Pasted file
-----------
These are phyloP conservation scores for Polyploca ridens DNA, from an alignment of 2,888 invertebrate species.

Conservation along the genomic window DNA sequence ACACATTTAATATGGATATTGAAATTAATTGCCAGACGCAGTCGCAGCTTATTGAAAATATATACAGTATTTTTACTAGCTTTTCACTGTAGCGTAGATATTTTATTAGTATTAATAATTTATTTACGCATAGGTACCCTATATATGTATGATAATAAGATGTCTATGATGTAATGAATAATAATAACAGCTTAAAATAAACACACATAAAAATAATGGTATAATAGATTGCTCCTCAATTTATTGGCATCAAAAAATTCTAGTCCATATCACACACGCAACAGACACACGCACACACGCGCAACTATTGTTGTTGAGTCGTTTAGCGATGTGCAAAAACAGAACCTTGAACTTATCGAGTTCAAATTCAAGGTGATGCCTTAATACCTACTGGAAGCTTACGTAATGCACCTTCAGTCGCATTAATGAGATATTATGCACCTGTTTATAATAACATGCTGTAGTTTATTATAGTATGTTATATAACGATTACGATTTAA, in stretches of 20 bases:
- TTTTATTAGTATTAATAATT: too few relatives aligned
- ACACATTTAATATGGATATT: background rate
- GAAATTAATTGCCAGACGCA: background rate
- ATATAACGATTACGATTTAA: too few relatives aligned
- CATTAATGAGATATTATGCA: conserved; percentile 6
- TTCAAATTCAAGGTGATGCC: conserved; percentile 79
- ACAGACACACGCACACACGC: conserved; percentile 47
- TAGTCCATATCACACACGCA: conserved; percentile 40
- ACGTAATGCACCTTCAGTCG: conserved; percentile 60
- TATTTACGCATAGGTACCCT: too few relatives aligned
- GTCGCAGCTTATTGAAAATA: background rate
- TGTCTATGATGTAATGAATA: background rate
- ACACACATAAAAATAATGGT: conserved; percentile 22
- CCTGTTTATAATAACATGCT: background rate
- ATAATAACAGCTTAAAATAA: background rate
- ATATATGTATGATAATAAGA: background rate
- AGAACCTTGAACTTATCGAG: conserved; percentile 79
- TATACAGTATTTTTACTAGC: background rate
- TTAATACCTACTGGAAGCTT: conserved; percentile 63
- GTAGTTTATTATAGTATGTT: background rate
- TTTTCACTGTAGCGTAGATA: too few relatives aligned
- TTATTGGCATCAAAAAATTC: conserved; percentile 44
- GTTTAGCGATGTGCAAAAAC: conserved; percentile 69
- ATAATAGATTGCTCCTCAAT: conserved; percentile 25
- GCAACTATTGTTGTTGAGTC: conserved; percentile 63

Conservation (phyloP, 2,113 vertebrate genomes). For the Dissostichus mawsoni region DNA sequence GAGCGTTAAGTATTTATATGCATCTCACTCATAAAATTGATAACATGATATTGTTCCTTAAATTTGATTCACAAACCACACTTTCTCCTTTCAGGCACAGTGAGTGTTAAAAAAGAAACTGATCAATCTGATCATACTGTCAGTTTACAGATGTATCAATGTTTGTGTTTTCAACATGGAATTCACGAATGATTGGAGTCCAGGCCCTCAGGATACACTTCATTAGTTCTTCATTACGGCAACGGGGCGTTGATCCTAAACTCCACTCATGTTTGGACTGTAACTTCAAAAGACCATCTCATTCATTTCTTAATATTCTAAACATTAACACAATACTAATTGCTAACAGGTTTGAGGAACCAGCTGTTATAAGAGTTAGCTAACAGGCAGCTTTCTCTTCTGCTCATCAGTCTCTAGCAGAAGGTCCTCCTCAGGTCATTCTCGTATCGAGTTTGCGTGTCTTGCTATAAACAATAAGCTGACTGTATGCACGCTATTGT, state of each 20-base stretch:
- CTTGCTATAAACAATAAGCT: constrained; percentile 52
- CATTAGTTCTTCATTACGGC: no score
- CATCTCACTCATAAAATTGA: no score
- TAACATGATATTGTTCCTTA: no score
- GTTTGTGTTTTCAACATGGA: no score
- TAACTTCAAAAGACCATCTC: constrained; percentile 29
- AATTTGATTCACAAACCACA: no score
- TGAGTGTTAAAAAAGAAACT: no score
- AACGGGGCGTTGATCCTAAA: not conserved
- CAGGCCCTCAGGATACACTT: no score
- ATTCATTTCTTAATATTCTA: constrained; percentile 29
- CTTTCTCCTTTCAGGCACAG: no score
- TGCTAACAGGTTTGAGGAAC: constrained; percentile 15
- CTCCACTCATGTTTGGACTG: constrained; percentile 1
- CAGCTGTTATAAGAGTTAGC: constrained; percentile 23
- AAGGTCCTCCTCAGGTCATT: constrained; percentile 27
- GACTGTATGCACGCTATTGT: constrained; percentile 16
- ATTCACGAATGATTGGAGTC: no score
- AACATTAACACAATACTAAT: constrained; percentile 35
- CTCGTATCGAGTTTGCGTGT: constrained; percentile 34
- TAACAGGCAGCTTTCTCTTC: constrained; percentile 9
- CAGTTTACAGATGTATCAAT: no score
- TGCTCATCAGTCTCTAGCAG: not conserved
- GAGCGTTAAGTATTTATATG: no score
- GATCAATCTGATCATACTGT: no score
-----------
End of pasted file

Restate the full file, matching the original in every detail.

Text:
These are phyloP conservation scores for Polyploca ridens DNA, from an alignment of 2,888 invertebrate species.

Conservation along the genomic window DNA sequence ACACATTTAATATGGATATTGAAATTAATTGCCAGACGCAGTCGCAGCTTATTGAAAATATATACAGTATTTTTACTAGCTTTTCACTGTAGCGTAGATATTTTATTAGTATTAATAATTTATTTACGCATAGGTACCCTATATATGTATGATAATAAGATGTCTATGATGTAATGAATAATAATAACAGCTTAAAATAAACACACATAAAAATAATGGTATAATAGATTGCTCCTCAATTTATTGGCATCAAAAAATTCTAGTCCATATCACACACGCAACAGACACACGCACACACGCGCAACTATTGTTGTTGAGTCGTTTAGCGATGTGCAAAAACAGAACCTTGAACTTATCGAGTTCAAATTCAAGGTGATGCCTTAATACCTACTGGAAGCTTACGTAATGCACCTTCAGTCGCATTAATGAGATATTATGCACCTGTTTATAATAACATGCTGTAGTTTATTATAGTATGTTATATAACGATTACGATTTAA, in stretches of 20 bases:
- TTTTATTAGTATTAATAATT: too few relatives aligned
- ACACATTTAATATGGATATT: background rate
- GAAATTAATTGCCAGACGCA: background rate
- ATATAACGATTACGATTTAA: too few relatives aligned
- CATTAATGAGATATTATGCA: conserved; percentile 6
- TTCAAATTCAAGGTGATGCC: conserved; percentile 79
- ACAGACACACGCACACACGC: conserved; percentile 47
- TAGTCCATATCACACACGCA: conserved; percentile 40
- ACGTAATGCACCTTCAGTCG: conserved; percentile 60
- TATTTACGCATAGGTACCCT: too few relatives aligned
- GTCGCAGCTTATTGAAAATA: background rate
- TGTCTATGATGTAATGAATA: background rate
- ACACACATAAAAATAATGGT: conserved; percentile 22
- CCTGTTTATAATAACATGCT: background rate
- ATAATAACAGCTTAAAATAA: background rate
- ATATATGTATGATAATAAGA: background rate
- AGAACCTTGAACTTATCGAG: conserved; percentile 79
- TATACAGTATTTTTACTAGC: background rate
- TTAATACCTACTGGAAGCTT: conserved; percentile 63
- GTAGTTTATTATAGTATGTT: background rate
- TTTTCACTGTAGCGTAGATA: too few relatives aligned
- TTATTGGCATCAAAAAATTC: conserved; percentile 44
- GTTTAGCGATGTGCAAAAAC: conserved; percentile 69
- ATAATAGATTGCTCCTCAAT: conserved; percentile 25
- GCAACTATTGTTGTTGAGTC: conserved; percentile 63

Conservation (phyloP, 2,113 vertebrate genomes). For the Dissostichus mawsoni region DNA sequence GAGCGTTAAGTATTTATATGCATCTCACTCATAAAATTGATAACATGATATTGTTCCTTAAATTTGATTCACAAACCACACTTTCTCCTTTCAGGCACAGTGAGTGTTAAAAAAGAAACTGATCAATCTGATCATACTGTCAGTTTACAGATGTATCAATGTTTGTGTTTTCAACATGGAATTCACGAATGATTGGAGTCCAGGCCCTCAGGATACACTTCATTAGTTCTTCATTACGGCAACGGGGCGTTGATCCTAAACTCCACTCATGTTTGGACTGTAACTTCAAAAGACCATCTCATTCATTTCTTAATATTCTAAACATTAACACAATACTAATTGCTAACAGGTTTGAGGAACCAGCTGTTATAAGAGTTAGCTAACAGGCAGCTTTCTCTTCTGCTCATCAGTCTCTAGCAGAAGGTCCTCCTCAGGTCATTCTCGTATCGAGTTTGCGTGTCTTGCTATAAACAATAAGCTGACTGTATGCACGCTATTGT, state of each 20-base stretch:
- CTTGCTATAAACAATAAGCT: constrained; percentile 52
- CATTAGTTCTTCATTACGGC: no score
- CATCTCACTCATAAAATTGA: no score
- TAACATGATATTGTTCCTTA: no score
- GTTTGTGTTTTCAACATGGA: no score
- TAACTTCAAAAGACCATCTC: constrained; percentile 29
- AATTTGATTCACAAACCACA: no score
- TGAGTGTTAAAAAAGAAACT: no score
- AACGGGGCGTTGATCCTAAA: not conserved
- CAGGCCCTCAGGATACACTT: no score
- ATTCATTTCTTAATATTCTA: constrained; percentile 29
- CTTTCTCCTTTCAGGCACAG: no score
- TGCTAACAGGTTTGAGGAAC: constrained; percentile 15
- CTCCACTCATGTTTGGACTG: constrained; percentile 1
- CAGCTGTTATAAGAGTTAGC: constrained; percentile 23
- AAGGTCCTCCTCAGGTCATT: constrained; percentile 27
- GACTGTATGCACGCTATTGT: constrained; percentile 16
- ATTCACGAATGATTGGAGTC: no score
- AACATTAACACAATACTAAT: constrained; percentile 35
- CTCGTATCGAGTTTGCGTGT: constrained; percentile 34
- TAACAGGCAGCTTTCTCTTC: constrained; percentile 9
- CAGTTTACAGATGTATCAAT: no score
- TGCTCATCAGTCTCTAGCAG: not conserved
- GAGCGTTAAGTATTTATATG: no score
- GATCAATCTGATCATACTGT: no score